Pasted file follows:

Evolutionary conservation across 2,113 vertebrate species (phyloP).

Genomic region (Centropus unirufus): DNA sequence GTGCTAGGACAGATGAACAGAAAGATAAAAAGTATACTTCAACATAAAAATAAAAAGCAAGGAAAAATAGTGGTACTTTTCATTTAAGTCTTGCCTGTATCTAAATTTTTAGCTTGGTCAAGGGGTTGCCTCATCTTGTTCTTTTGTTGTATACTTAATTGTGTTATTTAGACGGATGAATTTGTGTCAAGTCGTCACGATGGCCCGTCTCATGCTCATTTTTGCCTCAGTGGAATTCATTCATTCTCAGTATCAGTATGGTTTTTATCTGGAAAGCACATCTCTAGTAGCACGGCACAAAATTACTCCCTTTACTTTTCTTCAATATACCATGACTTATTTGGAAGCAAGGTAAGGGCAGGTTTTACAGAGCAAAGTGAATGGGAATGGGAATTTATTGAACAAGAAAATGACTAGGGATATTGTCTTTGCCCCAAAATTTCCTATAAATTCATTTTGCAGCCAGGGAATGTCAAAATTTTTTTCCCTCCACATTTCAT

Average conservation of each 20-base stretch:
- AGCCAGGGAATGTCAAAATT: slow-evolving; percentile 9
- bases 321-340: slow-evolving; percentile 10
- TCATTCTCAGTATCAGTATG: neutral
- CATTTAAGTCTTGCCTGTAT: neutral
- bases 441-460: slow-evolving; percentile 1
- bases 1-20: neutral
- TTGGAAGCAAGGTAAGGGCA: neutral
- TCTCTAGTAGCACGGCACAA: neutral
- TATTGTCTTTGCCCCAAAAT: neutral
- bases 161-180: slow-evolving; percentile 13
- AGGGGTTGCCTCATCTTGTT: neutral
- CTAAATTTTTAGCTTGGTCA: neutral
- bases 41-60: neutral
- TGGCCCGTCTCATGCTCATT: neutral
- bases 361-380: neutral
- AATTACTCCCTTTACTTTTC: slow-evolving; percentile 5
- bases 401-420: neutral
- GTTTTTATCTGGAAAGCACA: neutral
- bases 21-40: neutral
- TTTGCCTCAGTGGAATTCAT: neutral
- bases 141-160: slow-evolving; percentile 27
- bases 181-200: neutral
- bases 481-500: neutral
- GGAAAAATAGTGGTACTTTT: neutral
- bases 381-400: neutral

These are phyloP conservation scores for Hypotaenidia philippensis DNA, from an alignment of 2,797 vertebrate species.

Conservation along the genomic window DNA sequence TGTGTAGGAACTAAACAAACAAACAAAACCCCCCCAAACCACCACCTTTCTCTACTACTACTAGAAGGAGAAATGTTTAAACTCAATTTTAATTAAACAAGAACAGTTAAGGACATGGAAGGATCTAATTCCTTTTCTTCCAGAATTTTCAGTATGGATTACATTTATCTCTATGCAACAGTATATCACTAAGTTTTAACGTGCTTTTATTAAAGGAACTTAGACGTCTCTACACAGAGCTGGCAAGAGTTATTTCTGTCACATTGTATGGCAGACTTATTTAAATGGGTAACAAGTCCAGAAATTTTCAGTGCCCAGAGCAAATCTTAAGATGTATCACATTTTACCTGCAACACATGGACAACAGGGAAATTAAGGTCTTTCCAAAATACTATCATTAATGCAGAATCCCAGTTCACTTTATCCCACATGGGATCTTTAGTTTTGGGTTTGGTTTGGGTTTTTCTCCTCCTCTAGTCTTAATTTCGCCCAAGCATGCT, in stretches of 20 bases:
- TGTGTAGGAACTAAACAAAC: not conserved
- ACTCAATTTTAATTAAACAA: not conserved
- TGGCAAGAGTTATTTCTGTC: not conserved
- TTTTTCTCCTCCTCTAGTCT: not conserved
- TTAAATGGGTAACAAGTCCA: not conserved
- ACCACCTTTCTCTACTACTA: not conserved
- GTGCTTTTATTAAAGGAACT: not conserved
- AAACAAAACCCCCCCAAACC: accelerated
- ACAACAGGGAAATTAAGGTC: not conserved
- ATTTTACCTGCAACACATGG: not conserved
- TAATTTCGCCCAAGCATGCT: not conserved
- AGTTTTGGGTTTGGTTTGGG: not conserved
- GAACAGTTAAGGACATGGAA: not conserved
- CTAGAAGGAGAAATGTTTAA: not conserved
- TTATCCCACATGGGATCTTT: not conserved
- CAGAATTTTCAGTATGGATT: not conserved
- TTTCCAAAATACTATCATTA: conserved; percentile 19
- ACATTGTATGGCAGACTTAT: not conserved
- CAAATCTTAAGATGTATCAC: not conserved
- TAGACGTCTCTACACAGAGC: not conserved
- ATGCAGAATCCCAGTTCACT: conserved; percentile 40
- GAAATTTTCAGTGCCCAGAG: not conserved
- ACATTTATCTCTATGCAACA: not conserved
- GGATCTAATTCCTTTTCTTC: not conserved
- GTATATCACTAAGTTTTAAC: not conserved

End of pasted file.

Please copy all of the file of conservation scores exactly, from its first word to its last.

Evolutionary conservation across 2,113 vertebrate species (phyloP).

Genomic region (Centropus unirufus): DNA sequence GTGCTAGGACAGATGAACAGAAAGATAAAAAGTATACTTCAACATAAAAATAAAAAGCAAGGAAAAATAGTGGTACTTTTCATTTAAGTCTTGCCTGTATCTAAATTTTTAGCTTGGTCAAGGGGTTGCCTCATCTTGTTCTTTTGTTGTATACTTAATTGTGTTATTTAGACGGATGAATTTGTGTCAAGTCGTCACGATGGCCCGTCTCATGCTCATTTTTGCCTCAGTGGAATTCATTCATTCTCAGTATCAGTATGGTTTTTATCTGGAAAGCACATCTCTAGTAGCACGGCACAAAATTACTCCCTTTACTTTTCTTCAATATACCATGACTTATTTGGAAGCAAGGTAAGGGCAGGTTTTACAGAGCAAAGTGAATGGGAATGGGAATTTATTGAACAAGAAAATGACTAGGGATATTGTCTTTGCCCCAAAATTTCCTATAAATTCATTTTGCAGCCAGGGAATGTCAAAATTTTTTTCCCTCCACATTTCAT

Average conservation of each 20-base stretch:
- AGCCAGGGAATGTCAAAATT: slow-evolving; percentile 9
- bases 321-340: slow-evolving; percentile 10
- TCATTCTCAGTATCAGTATG: neutral
- CATTTAAGTCTTGCCTGTAT: neutral
- bases 441-460: slow-evolving; percentile 1
- bases 1-20: neutral
- TTGGAAGCAAGGTAAGGGCA: neutral
- TCTCTAGTAGCACGGCACAA: neutral
- TATTGTCTTTGCCCCAAAAT: neutral
- bases 161-180: slow-evolving; percentile 13
- AGGGGTTGCCTCATCTTGTT: neutral
- CTAAATTTTTAGCTTGGTCA: neutral
- bases 41-60: neutral
- TGGCCCGTCTCATGCTCATT: neutral
- bases 361-380: neutral
- AATTACTCCCTTTACTTTTC: slow-evolving; percentile 5
- bases 401-420: neutral
- GTTTTTATCTGGAAAGCACA: neutral
- bases 21-40: neutral
- TTTGCCTCAGTGGAATTCAT: neutral
- bases 141-160: slow-evolving; percentile 27
- bases 181-200: neutral
- bases 481-500: neutral
- GGAAAAATAGTGGTACTTTT: neutral
- bases 381-400: neutral

These are phyloP conservation scores for Hypotaenidia philippensis DNA, from an alignment of 2,797 vertebrate species.

Conservation along the genomic window DNA sequence TGTGTAGGAACTAAACAAACAAACAAAACCCCCCCAAACCACCACCTTTCTCTACTACTACTAGAAGGAGAAATGTTTAAACTCAATTTTAATTAAACAAGAACAGTTAAGGACATGGAAGGATCTAATTCCTTTTCTTCCAGAATTTTCAGTATGGATTACATTTATCTCTATGCAACAGTATATCACTAAGTTTTAACGTGCTTTTATTAAAGGAACTTAGACGTCTCTACACAGAGCTGGCAAGAGTTATTTCTGTCACATTGTATGGCAGACTTATTTAAATGGGTAACAAGTCCAGAAATTTTCAGTGCCCAGAGCAAATCTTAAGATGTATCACATTTTACCTGCAACACATGGACAACAGGGAAATTAAGGTCTTTCCAAAATACTATCATTAATGCAGAATCCCAGTTCACTTTATCCCACATGGGATCTTTAGTTTTGGGTTTGGTTTGGGTTTTTCTCCTCCTCTAGTCTTAATTTCGCCCAAGCATGCT, in stretches of 20 bases:
- TGTGTAGGAACTAAACAAAC: not conserved
- ACTCAATTTTAATTAAACAA: not conserved
- TGGCAAGAGTTATTTCTGTC: not conserved
- TTTTTCTCCTCCTCTAGTCT: not conserved
- TTAAATGGGTAACAAGTCCA: not conserved
- ACCACCTTTCTCTACTACTA: not conserved
- GTGCTTTTATTAAAGGAACT: not conserved
- AAACAAAACCCCCCCAAACC: accelerated
- ACAACAGGGAAATTAAGGTC: not conserved
- ATTTTACCTGCAACACATGG: not conserved
- TAATTTCGCCCAAGCATGCT: not conserved
- AGTTTTGGGTTTGGTTTGGG: not conserved
- GAACAGTTAAGGACATGGAA: not conserved
- CTAGAAGGAGAAATGTTTAA: not conserved
- TTATCCCACATGGGATCTTT: not conserved
- CAGAATTTTCAGTATGGATT: not conserved
- TTTCCAAAATACTATCATTA: conserved; percentile 19
- ACATTGTATGGCAGACTTAT: not conserved
- CAAATCTTAAGATGTATCAC: not conserved
- TAGACGTCTCTACACAGAGC: not conserved
- ATGCAGAATCCCAGTTCACT: conserved; percentile 40
- GAAATTTTCAGTGCCCAGAG: not conserved
- ACATTTATCTCTATGCAACA: not conserved
- GGATCTAATTCCTTTTCTTC: not conserved
- GTATATCACTAAGTTTTAAC: not conserved